Several tea party activists have come out in support of the plan that would allow the state to impanel a new commission authorized to create and regulate independent charter schools.
The Savannah Tea Party, using money from a grant it won from a national tea party organization, has bought radio ads endorsing the plan. They echo the coalition of supporters, headlined by Gov. Nathan Deal, who say adding educational options in Georgia can do nothing but benefit children and families.
Yet activists in the Atlanta area oppose the measure. They frame the proposal as duplication and expansion of existing state power. That tracks the primary argument from the opposition VoteSmart coalition, which includes state Superintendent John Barge and most of Georgia’s professional education associations.
Both tea party camps say their position is rooted in tea party principles, like small government, local control and market competition.
“One of the biggest issues is parental involvement.” said Jeanne Seaver, who narrates the Savannah group’s radio ad urging voters to approve the amendment in Tuesday’s election. “Parents are the ultimate local control, and this will give them more opportunities for their children.”
Debbie Dooley, of the Atlanta Tea Party, said local school boards control charters now, with any applicant who is denied having the ability to appeal to the state Board of Education.
Adding the Georgia Charter Commission to the mix, with power to create certain schools without local oversight, is unnecessary, she said.
“There is no doubt about it, this expands government,” Dooley said. “There is no way you can read the job duties assigned to the commission and say it doesn’t expand power at the state level, and eventually cost us money.”
In Savannah, Seaver praised the idea of “competition among all schools.” That, she said, empowers parents as consumers and will force traditional public schools to improve.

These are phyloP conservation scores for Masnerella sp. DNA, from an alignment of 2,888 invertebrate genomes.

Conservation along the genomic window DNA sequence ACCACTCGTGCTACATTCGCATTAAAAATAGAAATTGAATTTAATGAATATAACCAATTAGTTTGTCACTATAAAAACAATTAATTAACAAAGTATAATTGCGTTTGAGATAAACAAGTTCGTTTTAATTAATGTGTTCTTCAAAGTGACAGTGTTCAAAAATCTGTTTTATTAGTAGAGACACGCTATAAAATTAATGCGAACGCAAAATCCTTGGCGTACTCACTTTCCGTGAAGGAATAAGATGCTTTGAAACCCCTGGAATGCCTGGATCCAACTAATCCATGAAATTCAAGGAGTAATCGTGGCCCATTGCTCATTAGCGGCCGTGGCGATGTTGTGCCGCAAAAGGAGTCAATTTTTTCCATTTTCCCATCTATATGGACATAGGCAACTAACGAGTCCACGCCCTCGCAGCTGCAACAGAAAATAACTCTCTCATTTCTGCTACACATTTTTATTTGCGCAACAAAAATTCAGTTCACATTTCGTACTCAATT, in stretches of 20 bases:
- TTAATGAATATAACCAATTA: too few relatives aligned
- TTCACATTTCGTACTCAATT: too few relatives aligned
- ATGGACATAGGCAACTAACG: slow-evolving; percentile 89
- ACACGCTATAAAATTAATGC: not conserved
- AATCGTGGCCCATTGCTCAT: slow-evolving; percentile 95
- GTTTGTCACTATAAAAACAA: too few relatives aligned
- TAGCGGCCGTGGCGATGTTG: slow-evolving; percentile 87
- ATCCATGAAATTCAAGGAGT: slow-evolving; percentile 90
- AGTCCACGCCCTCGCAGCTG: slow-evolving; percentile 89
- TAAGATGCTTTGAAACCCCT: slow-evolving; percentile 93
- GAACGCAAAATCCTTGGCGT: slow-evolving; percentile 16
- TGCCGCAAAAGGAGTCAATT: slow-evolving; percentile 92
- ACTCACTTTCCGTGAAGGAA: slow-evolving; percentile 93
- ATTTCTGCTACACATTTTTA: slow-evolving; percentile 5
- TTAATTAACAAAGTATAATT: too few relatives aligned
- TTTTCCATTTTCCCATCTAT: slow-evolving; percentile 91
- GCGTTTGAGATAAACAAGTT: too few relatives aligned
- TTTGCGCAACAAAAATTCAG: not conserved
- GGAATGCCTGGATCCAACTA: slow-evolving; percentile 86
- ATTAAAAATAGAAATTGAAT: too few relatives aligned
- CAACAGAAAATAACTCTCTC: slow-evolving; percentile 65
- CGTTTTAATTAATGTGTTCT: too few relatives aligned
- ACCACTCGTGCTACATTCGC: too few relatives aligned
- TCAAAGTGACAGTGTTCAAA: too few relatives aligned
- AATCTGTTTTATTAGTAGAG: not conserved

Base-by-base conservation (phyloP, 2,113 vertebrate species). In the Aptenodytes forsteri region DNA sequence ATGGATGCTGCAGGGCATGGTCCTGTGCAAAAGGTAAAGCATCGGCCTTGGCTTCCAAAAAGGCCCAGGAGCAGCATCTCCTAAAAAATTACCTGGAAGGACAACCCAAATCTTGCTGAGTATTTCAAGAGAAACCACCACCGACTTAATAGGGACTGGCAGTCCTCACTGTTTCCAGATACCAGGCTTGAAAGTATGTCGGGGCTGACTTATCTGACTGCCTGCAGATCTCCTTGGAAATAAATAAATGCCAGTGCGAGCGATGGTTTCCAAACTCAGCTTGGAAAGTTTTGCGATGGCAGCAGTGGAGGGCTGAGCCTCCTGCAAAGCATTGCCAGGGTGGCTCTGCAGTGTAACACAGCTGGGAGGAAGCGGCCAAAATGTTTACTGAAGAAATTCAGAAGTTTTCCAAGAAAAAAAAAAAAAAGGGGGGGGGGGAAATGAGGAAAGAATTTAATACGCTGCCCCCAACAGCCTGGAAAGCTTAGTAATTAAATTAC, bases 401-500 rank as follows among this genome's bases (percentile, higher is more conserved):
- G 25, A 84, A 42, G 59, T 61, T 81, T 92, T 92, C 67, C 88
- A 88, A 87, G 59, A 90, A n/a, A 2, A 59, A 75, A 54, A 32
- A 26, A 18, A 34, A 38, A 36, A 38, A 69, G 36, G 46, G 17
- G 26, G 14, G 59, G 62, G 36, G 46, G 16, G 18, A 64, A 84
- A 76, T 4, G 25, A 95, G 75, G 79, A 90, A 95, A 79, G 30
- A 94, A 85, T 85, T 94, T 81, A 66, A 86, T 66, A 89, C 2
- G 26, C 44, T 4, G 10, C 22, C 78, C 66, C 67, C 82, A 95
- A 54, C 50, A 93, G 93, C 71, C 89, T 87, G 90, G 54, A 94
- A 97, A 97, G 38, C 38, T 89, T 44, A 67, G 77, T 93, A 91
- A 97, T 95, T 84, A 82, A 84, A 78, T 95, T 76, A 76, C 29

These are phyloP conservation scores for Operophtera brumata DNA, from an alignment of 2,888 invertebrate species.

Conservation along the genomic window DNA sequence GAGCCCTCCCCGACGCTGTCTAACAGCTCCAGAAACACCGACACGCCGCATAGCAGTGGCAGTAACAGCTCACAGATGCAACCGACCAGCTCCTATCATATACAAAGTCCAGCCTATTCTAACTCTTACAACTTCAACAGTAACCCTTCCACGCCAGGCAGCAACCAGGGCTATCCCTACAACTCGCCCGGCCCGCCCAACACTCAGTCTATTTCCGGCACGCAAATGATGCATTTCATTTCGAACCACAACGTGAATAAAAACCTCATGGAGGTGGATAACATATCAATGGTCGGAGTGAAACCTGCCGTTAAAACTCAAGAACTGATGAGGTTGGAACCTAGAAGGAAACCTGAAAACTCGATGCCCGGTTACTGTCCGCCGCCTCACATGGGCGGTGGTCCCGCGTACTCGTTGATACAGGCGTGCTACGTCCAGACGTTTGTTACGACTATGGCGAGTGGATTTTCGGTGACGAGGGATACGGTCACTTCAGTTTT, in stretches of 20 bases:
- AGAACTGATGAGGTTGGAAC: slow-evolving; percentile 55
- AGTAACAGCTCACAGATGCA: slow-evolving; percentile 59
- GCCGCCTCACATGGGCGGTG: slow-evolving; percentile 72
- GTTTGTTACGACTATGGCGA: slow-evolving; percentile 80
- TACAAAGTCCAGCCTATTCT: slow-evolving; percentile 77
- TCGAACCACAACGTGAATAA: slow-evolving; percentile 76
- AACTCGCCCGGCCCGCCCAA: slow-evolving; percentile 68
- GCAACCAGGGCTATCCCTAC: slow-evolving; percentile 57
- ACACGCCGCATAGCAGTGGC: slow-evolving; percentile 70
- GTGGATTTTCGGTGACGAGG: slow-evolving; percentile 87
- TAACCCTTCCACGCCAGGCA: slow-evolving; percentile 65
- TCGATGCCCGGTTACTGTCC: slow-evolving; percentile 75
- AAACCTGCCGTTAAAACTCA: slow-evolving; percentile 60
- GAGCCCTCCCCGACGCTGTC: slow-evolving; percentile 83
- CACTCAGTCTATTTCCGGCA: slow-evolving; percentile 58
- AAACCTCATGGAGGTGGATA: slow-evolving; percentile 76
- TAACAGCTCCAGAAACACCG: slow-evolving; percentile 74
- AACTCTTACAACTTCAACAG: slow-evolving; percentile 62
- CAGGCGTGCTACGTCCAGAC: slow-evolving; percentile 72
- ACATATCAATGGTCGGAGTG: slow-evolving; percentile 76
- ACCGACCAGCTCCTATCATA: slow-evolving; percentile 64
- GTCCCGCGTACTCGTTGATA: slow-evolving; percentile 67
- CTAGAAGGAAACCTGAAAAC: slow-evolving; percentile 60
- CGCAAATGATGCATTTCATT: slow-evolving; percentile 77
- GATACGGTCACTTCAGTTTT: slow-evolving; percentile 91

Jack Staver of Woodstock, another opponent, argued it wouldn’t be fair competition. The biggest beneficiaries, he said, will be for-profit companies that could end up running schools in Georgia.
“The competition will be among those outside groups trying to get our money,” he said. “This is not about all kids. It’s about the few kids who might get to go to these schools. If our school system is broken, what are we doing to fix that?”
Varying details of the policy proposal can support either position. At the least, the divide highlights how complicated the charter proposal is and how a political philosophy isn’t always easy to apply on the ground.
Georgia lawmakers first created the State Charter Schools Commission in 2008, but the state Supreme Court struck down the panel, ruling the state constitution gives control of K-12 education to local school boards. In response, Deal and charter school supporters earlier this year pushed the amendment to specifically allow the kind of state commission the court jettisoned. An accompanying law, triggered only if the amendment passes, would re-establish the State Charter Schools Commission.
Charter schools that were created by the old commission remain open, as do scores of charter schools approved by local school boards. The proposal does not remove local boards from the process of approving charter schools with defined attendance zones, but it would allow the state to approve “special schools” — those with statewide attendance or some other characteristic justifying the distinction — without local input.
Local charter schools get state and local tax money. State approved charters would be financed entirely with state money, though opponents of the proposal note that it must come from general fund money that now can be distributed to local schools.
“There are good, reasonable people on both sides of this question,” Dooley said. “That’s what makes this so hard.”